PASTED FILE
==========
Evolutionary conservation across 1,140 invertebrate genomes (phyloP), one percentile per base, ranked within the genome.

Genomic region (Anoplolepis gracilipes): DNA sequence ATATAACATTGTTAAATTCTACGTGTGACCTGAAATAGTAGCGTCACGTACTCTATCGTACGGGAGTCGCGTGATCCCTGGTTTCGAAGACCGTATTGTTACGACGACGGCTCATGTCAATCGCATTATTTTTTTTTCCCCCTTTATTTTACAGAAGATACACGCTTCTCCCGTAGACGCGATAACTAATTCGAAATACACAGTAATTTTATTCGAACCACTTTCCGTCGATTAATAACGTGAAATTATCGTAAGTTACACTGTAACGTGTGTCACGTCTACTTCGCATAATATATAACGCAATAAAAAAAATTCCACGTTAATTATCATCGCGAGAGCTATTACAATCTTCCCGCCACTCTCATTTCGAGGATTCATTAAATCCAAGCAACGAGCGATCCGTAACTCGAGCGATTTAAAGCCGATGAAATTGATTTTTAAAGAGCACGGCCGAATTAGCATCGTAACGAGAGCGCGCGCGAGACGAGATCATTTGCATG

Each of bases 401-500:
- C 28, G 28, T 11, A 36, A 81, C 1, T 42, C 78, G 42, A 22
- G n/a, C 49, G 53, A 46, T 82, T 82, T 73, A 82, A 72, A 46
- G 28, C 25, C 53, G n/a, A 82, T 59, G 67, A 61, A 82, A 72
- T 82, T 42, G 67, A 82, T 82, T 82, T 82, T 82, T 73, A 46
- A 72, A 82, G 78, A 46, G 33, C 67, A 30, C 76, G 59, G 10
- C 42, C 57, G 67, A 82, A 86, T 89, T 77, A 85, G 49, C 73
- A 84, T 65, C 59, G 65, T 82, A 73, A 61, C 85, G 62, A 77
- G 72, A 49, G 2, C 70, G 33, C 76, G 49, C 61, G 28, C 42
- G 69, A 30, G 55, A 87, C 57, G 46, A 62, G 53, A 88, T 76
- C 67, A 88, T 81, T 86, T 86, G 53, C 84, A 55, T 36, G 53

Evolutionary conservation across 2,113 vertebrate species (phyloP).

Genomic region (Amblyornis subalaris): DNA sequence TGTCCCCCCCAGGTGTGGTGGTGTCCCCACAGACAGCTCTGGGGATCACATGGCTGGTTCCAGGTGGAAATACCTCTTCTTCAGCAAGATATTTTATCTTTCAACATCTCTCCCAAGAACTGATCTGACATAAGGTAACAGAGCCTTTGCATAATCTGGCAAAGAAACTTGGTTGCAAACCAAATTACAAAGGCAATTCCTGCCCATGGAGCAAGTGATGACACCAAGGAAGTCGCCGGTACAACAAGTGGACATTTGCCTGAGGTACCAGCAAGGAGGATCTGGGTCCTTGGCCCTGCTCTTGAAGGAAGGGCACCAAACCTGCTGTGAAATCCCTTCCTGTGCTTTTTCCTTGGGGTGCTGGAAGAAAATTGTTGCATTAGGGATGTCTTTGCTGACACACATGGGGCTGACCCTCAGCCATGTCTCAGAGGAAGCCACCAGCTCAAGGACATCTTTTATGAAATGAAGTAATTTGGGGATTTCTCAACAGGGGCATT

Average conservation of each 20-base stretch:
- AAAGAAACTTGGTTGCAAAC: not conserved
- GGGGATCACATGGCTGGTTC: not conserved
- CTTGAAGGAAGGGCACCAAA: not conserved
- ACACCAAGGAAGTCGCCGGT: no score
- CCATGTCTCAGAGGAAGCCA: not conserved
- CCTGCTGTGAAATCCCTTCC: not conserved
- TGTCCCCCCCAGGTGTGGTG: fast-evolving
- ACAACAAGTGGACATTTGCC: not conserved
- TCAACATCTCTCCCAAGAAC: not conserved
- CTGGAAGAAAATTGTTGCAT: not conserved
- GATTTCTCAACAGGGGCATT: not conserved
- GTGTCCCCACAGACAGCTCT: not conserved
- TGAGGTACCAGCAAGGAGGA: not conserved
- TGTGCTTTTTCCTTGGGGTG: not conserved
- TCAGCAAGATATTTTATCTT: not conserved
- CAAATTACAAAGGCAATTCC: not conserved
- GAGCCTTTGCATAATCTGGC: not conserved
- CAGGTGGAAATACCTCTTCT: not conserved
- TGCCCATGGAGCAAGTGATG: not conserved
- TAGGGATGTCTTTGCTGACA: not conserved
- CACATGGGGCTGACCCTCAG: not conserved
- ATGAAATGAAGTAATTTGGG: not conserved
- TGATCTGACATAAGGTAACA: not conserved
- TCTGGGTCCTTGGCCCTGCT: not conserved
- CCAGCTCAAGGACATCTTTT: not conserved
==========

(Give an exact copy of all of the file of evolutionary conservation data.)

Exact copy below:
Evolutionary conservation across 1,140 invertebrate genomes (phyloP), one percentile per base, ranked within the genome.

Genomic region (Anoplolepis gracilipes): DNA sequence ATATAACATTGTTAAATTCTACGTGTGACCTGAAATAGTAGCGTCACGTACTCTATCGTACGGGAGTCGCGTGATCCCTGGTTTCGAAGACCGTATTGTTACGACGACGGCTCATGTCAATCGCATTATTTTTTTTTCCCCCTTTATTTTACAGAAGATACACGCTTCTCCCGTAGACGCGATAACTAATTCGAAATACACAGTAATTTTATTCGAACCACTTTCCGTCGATTAATAACGTGAAATTATCGTAAGTTACACTGTAACGTGTGTCACGTCTACTTCGCATAATATATAACGCAATAAAAAAAATTCCACGTTAATTATCATCGCGAGAGCTATTACAATCTTCCCGCCACTCTCATTTCGAGGATTCATTAAATCCAAGCAACGAGCGATCCGTAACTCGAGCGATTTAAAGCCGATGAAATTGATTTTTAAAGAGCACGGCCGAATTAGCATCGTAACGAGAGCGCGCGCGAGACGAGATCATTTGCATG

Each of bases 401-500:
- C 28, G 28, T 11, A 36, A 81, C 1, T 42, C 78, G 42, A 22
- G n/a, C 49, G 53, A 46, T 82, T 82, T 73, A 82, A 72, A 46
- G 28, C 25, C 53, G n/a, A 82, T 59, G 67, A 61, A 82, A 72
- T 82, T 42, G 67, A 82, T 82, T 82, T 82, T 82, T 73, A 46
- A 72, A 82, G 78, A 46, G 33, C 67, A 30, C 76, G 59, G 10
- C 42, C 57, G 67, A 82, A 86, T 89, T 77, A 85, G 49, C 73
- A 84, T 65, C 59, G 65, T 82, A 73, A 61, C 85, G 62, A 77
- G 72, A 49, G 2, C 70, G 33, C 76, G 49, C 61, G 28, C 42
- G 69, A 30, G 55, A 87, C 57, G 46, A 62, G 53, A 88, T 76
- C 67, A 88, T 81, T 86, T 86, G 53, C 84, A 55, T 36, G 53

Evolutionary conservation across 2,113 vertebrate species (phyloP).

Genomic region (Amblyornis subalaris): DNA sequence TGTCCCCCCCAGGTGTGGTGGTGTCCCCACAGACAGCTCTGGGGATCACATGGCTGGTTCCAGGTGGAAATACCTCTTCTTCAGCAAGATATTTTATCTTTCAACATCTCTCCCAAGAACTGATCTGACATAAGGTAACAGAGCCTTTGCATAATCTGGCAAAGAAACTTGGTTGCAAACCAAATTACAAAGGCAATTCCTGCCCATGGAGCAAGTGATGACACCAAGGAAGTCGCCGGTACAACAAGTGGACATTTGCCTGAGGTACCAGCAAGGAGGATCTGGGTCCTTGGCCCTGCTCTTGAAGGAAGGGCACCAAACCTGCTGTGAAATCCCTTCCTGTGCTTTTTCCTTGGGGTGCTGGAAGAAAATTGTTGCATTAGGGATGTCTTTGCTGACACACATGGGGCTGACCCTCAGCCATGTCTCAGAGGAAGCCACCAGCTCAAGGACATCTTTTATGAAATGAAGTAATTTGGGGATTTCTCAACAGGGGCATT

Average conservation of each 20-base stretch:
- AAAGAAACTTGGTTGCAAAC: not conserved
- GGGGATCACATGGCTGGTTC: not conserved
- CTTGAAGGAAGGGCACCAAA: not conserved
- ACACCAAGGAAGTCGCCGGT: no score
- CCATGTCTCAGAGGAAGCCA: not conserved
- CCTGCTGTGAAATCCCTTCC: not conserved
- TGTCCCCCCCAGGTGTGGTG: fast-evolving
- ACAACAAGTGGACATTTGCC: not conserved
- TCAACATCTCTCCCAAGAAC: not conserved
- CTGGAAGAAAATTGTTGCAT: not conserved
- GATTTCTCAACAGGGGCATT: not conserved
- GTGTCCCCACAGACAGCTCT: not conserved
- TGAGGTACCAGCAAGGAGGA: not conserved
- TGTGCTTTTTCCTTGGGGTG: not conserved
- TCAGCAAGATATTTTATCTT: not conserved
- CAAATTACAAAGGCAATTCC: not conserved
- GAGCCTTTGCATAATCTGGC: not conserved
- CAGGTGGAAATACCTCTTCT: not conserved
- TGCCCATGGAGCAAGTGATG: not conserved
- TAGGGATGTCTTTGCTGACA: not conserved
- CACATGGGGCTGACCCTCAG: not conserved
- ATGAAATGAAGTAATTTGGG: not conserved
- TGATCTGACATAAGGTAACA: not conserved
- TCTGGGTCCTTGGCCCTGCT: not conserved
- CCAGCTCAAGGACATCTTTT: not conserved